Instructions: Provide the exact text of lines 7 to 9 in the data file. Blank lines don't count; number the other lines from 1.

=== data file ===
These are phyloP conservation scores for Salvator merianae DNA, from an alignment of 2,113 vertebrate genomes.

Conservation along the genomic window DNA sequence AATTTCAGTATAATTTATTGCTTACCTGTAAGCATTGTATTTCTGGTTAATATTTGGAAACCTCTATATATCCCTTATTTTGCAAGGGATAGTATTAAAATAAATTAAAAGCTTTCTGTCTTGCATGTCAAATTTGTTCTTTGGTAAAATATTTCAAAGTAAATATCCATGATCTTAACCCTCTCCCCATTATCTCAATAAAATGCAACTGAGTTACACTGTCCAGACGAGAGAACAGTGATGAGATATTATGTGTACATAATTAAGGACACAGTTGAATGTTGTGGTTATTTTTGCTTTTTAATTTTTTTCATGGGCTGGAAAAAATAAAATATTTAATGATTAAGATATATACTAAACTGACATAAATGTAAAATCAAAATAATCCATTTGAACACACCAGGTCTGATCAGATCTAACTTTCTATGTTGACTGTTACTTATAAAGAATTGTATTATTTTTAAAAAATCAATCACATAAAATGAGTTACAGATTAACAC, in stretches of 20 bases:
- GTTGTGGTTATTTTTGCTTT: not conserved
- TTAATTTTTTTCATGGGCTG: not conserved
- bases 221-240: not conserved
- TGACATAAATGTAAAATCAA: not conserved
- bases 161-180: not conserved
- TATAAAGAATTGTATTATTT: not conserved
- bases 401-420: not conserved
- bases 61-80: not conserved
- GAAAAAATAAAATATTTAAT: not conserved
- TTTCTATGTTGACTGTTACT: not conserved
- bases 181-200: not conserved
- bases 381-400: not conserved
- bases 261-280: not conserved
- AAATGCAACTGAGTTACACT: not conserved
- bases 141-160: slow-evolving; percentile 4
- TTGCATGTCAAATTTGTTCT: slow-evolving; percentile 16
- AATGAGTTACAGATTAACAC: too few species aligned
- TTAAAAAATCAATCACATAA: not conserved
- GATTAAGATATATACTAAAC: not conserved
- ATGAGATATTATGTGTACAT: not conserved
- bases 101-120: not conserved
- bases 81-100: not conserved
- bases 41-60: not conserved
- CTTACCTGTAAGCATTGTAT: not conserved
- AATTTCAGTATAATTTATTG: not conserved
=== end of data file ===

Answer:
- bases 161-180: not conserved
- TATAAAGAATTGTATTATTT: not conserved
- bases 401-420: not conserved